I wrote the following poem as a way of reconciling Neville’s best-known roles in my own head. It appeared in the late, lamented Talebones and in my collections Defacing the Moon and The Journey to Kailash. Now I offer it in tribute to a great, and under-celebrated, entertainer, along with the collage I created to illustrate it.

Munchausen vs. the Aliens

Urban legends encounter urbane liar,
tractor-beam him
right off his five-winged pegasus;
five oval grey heads
roll at saber-flicks,
before they clamp the Baron down,
pierce him in place,
spread him open.
His cavities issue
oily polygonal beasts
too wily to be
imprisoned in specimen jars.

His vivisection completed,
he thanks greys with grace,
folds them with their saucer
into imaginary space,
sealed forever inside
a tale he spins
beside the hearth-light.

“Kandinsky’s Galaxy” sells to Strange Horizons

/ November 20th, 2011 / No Comments »

I learned tonight that my poem “Kandinsky’s Galaxy,” yet another installment in the Disturbing Muses series about 20th century artists, has sold to Strange Horizons. Woo-hoo!

A new poetry collection by Sonya Taaffe

/ November 16th, 2011 / No Comments »

A MAYSE-BIKHL by Sonya TaaffeFrequent Mythic Delirium contributor Sonya Taaffe has a new poetry collection out, her first since 2005’s Postcards from the Province of Hyphens, and that’s absolutely something I want to celebrate and support.

It’s called A Mayse-Bikhl, which means “a little book of stories,” and it contains twenty poems from Sonya’s considerable inventory, selected by author, poet and Stone Telling editor Rose Lemberg.

Publisher Erzebet YellowBoy Carr of Papaveria Press writes:

These poems, as Jeannelle [Ferreira] says in her introduction, are “are deeply and completely Jewish poems”. Sonya pulls her material from the deep wells of Jewish myth and history, combining words to create a landscape both familiar and strange. She follows in that tradition of Yiddish literature most popularly published as chapbooks: stories of the fantastic, stories of romance, stories for women. It is entirely fitting that the front cover image, by A. Glixman, is of the Torah scrolls in England that had been rescued from Eastern Europe during World War II. The photograph was taken in 1969 when the scrolls were being restored by the Westminster Synagogue.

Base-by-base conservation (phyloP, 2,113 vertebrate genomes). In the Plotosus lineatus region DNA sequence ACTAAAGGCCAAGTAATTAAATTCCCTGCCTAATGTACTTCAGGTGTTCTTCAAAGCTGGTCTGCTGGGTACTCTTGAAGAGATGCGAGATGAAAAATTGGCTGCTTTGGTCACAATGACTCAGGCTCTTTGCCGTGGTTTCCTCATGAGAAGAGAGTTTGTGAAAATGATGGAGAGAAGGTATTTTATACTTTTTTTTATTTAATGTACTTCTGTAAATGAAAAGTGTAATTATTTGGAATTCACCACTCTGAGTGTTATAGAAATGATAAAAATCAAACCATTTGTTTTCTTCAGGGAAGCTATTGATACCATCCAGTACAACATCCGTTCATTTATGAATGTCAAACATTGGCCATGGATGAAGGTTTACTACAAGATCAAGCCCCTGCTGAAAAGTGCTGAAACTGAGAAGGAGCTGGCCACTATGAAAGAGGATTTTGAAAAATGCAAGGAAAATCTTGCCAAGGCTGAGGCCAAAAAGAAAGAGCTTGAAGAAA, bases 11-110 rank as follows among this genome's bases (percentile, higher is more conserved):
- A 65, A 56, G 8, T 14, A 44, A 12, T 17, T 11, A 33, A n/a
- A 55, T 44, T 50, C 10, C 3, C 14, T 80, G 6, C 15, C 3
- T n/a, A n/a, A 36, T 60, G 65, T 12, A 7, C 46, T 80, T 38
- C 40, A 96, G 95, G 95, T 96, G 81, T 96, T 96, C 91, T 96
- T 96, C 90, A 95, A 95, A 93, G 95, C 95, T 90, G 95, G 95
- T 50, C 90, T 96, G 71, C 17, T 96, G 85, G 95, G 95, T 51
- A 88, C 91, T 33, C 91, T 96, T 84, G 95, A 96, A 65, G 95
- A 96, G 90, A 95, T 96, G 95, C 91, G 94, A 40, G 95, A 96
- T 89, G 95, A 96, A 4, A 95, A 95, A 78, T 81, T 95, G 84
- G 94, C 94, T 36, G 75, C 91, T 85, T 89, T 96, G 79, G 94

You can buy it from Papaveria (click here to do so) for £6.00 — which for us Americanos converts to about $9.50 — plus shipping. Paypal will automatically make the conversion, so don’t let that pound symbol intimidate you.

What’s been going on with me? (A list.)

/ November 14th, 2011 / No Comments »

There’s a lot of stuff going on in my writing career right now, a lot of “let’s do this and see where it goes” sort of things.

So here’s some ketchup:

Nicole Kornher-Stace’s “To Seek Her Fortune” from Clockwork Phoenix 3 now at StarShipSofa

/ November 3rd, 2011 / No Comments »

I’m delighted to announce this morning that Nicole Kornher-Stace’s weird mystical steampunk tale “To Seek Her Fortune” from Clockwork Phoenix 3 is available now as a podcast at the Hugo Award-winning StarShipSofa. Go, listen, enjoy!

A Coal in the wild.

unbutton your skin for “The Quiltmaker” (here’s how)

/ November 2nd, 2011 / No Comments »

I’m pleased to announce that Erzebet Yellowboy Carr of Papaveria Press plans next year to create a limited (18-copy) special edition of “The Quiltmaker,” my novella that’s a direct sequel to my Nebula Award-nominated horror storyThe Button Bin.”

And she’ll be working with my wife Anita to create these handbound volumes. This is really exciting … the last time Erzebet and Anita colluded, the result was the “Honey Corset,” created from the pages of Amal El-Mohtar’s The Honey Month for the author to wear.

The Honey Corset, side view

In that instance, a book got repurposed for wearing. In this instance … the books will wear you.

Here’s what Anita has in mind: she needs 18 people to send her fabric that matches their skin tone as exactly as possible. If you have a distinguishing birthmark, tattoo or other visual feature that marks your skin as distinctly yours, she’d like photos. She’ll recreate said mark on the fabric and use it to create the buttoned-together “Quiltmaker” book covers for Papaveria.

If you’re twisted enough to want in on this (and surely you must be if you’ve read this far) contact Anita at anita[dot]d[dot]allen[at]gmail[dot]com (replace bracketed words with corresponding characters) to get the finer details.

Reading three short stories tonight at Studio Roanoke

/ October 29th, 2011 / No Comments »

Tonight I’m going to read three brief short stories as part of a Studio Roanoke event called “The Big Idea.”

I adore how they’ve billed me:

Featuring Death Newman, Chris Shepard, Illusions by Nelson Oliver, and creepiness from Mike Allen!

Sat. Oct. 29th, 8PM, $5.00 at the door

Yes, I’ll be performing in The Purple Hat.